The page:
Participating Actively in Multiple Fellowships

Many of those with a predisposition for substance abuse end up developing additions to multiple intoxicants and/or behaviors. As a result, when you are transitioning to sobriety you will likely relate to members of more than one recovery fellowship. You should absolutely participate in any fellowship in which you find relatability, but there are a few caveats to keep in mind so you can properly work your program of recovery.

First and foremost, you should only have one sponsor at a time, and that sponsor should be leading you through the steps according to the specifics of one fellowship. Attempting to work with multiple sponsors, or indeed work the steps multiple times simultaneously, may seem like it would be a boost to your recovery, but this is not the case. You would be placing far too much emphasis on one facet of your recovery program while garnering little benefit, as all of the steps in every fellowship are geared towards a common goal. Working the steps in multiple fellowships or working with multiple sponsors will not aid your recovery, but would detract from your ability to live a balanced life in sobriety.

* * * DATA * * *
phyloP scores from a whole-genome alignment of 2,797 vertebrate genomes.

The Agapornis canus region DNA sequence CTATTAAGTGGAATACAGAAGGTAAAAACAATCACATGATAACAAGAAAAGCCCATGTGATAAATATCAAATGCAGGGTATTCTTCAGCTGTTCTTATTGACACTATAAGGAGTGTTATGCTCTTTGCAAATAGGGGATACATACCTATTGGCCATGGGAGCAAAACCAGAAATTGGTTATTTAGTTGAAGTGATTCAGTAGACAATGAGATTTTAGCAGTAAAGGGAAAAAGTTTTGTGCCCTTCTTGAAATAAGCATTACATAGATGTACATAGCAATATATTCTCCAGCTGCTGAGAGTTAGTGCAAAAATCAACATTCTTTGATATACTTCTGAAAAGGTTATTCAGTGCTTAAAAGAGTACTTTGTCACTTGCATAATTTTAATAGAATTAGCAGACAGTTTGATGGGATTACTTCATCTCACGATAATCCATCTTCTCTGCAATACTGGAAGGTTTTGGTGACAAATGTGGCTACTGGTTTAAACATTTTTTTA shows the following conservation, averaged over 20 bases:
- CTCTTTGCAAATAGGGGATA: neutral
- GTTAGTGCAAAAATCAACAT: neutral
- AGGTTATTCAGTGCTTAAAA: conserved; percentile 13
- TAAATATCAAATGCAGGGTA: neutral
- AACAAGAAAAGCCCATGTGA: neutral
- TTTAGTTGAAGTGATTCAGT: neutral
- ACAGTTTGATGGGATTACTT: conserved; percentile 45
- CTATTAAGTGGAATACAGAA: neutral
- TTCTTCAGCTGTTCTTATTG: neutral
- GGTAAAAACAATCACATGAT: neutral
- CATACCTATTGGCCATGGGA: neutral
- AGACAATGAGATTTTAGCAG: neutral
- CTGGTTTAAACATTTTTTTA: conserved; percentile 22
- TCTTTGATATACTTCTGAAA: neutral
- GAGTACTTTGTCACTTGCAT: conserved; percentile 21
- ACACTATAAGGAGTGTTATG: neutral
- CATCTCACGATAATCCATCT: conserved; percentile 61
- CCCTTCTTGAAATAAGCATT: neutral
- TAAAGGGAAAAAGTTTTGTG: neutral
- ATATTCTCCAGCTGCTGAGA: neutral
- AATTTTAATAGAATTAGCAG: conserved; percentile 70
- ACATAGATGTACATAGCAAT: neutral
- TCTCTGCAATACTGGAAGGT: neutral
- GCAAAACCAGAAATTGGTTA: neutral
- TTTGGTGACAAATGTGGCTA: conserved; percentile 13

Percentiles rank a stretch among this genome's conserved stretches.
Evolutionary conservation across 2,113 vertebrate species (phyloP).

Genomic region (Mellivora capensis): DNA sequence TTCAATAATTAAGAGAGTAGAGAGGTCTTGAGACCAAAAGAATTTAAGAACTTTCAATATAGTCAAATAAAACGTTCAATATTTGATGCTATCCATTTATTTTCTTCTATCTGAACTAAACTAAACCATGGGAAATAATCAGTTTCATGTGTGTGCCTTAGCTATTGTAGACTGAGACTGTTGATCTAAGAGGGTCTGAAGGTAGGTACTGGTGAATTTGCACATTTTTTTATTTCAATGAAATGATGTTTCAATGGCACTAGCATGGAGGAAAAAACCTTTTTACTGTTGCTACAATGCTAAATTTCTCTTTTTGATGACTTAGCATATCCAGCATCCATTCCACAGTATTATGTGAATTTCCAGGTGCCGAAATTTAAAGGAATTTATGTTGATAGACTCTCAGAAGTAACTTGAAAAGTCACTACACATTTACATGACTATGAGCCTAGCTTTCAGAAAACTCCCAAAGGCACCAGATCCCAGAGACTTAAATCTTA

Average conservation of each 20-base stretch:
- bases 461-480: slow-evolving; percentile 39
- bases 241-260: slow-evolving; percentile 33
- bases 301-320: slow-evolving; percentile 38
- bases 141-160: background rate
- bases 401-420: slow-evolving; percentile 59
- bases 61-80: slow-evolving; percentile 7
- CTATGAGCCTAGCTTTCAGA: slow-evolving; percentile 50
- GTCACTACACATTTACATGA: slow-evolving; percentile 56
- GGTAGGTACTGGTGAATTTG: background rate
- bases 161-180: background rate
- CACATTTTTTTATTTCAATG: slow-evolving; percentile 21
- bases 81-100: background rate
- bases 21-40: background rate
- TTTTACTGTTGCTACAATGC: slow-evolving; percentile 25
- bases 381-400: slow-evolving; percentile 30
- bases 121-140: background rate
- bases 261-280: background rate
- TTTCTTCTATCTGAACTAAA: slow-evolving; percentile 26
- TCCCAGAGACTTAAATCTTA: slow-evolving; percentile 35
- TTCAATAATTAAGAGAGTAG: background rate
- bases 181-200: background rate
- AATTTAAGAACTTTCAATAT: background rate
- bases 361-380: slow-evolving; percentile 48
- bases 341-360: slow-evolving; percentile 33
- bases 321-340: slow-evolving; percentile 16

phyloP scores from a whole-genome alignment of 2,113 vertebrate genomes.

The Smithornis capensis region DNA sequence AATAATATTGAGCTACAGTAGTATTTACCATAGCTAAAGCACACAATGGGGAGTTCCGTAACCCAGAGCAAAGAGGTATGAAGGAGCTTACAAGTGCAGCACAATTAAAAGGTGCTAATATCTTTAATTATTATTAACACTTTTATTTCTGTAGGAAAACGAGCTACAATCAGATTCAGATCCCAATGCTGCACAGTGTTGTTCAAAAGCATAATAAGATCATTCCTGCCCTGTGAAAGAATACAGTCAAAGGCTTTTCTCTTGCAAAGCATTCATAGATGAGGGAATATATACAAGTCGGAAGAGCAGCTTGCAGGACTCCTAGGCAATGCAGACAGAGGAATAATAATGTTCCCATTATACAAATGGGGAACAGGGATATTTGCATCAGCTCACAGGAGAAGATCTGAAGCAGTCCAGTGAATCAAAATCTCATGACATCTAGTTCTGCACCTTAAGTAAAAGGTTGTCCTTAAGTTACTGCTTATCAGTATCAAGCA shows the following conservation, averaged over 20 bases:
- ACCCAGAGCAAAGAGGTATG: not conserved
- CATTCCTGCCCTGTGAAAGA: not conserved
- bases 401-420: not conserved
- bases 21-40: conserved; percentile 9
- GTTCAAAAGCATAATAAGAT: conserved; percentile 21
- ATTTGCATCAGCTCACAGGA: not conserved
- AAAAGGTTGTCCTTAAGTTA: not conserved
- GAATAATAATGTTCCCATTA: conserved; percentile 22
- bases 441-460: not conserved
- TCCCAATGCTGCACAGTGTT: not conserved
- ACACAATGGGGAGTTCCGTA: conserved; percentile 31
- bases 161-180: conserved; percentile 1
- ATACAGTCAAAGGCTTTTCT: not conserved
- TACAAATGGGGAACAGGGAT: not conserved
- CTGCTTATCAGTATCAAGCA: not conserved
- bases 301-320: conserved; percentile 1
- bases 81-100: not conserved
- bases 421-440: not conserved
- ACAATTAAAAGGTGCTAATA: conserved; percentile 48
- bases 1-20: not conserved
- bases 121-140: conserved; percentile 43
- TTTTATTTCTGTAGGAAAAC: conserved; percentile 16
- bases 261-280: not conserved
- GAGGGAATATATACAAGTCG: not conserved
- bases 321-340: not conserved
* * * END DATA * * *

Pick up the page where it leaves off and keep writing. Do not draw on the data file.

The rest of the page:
Another concept to bear in mind as you formulate your program of recovery is, again, to seek balance in your life. Obviously, fellowship in the rooms of AA, NA, or whatever 12-step based group you relate to is an important part of your program, but it should not be an overly dominant part of your program. Successful sobriety comes from seeking and establishing a healthy balance in life, feeding every part of your health - mind, body, and spirit. Fellowship feeds your mind and spirit, but it should not be your only source of nourishment for these areas of your health. Talk to your sponsor about the best way to go about incorporating multiple fellowships into your recovery program. This can be accomplished without detracting from your progress in life and in sobriety!

For every addictive behavior there is a 12-step based recovery fellowship, and indeed many of us develop multiple addictions during the course of our using careers. You may therefore find yourself drawn to multiple fellowships in your recovery. This is a good thing! You should seek to build a support network to which you relate, and this will likely mean forming relationships with members of more than one fellowship. Do not hesitate to do this, just remember that fellowship is only one facet of your recovery program, and working the steps is a process to be conducted within one fellowship with one sponsor at a time. So long as you keep these things in mind, you can proceed confidently and build your support network to suit your needs, multiple fellowships and all!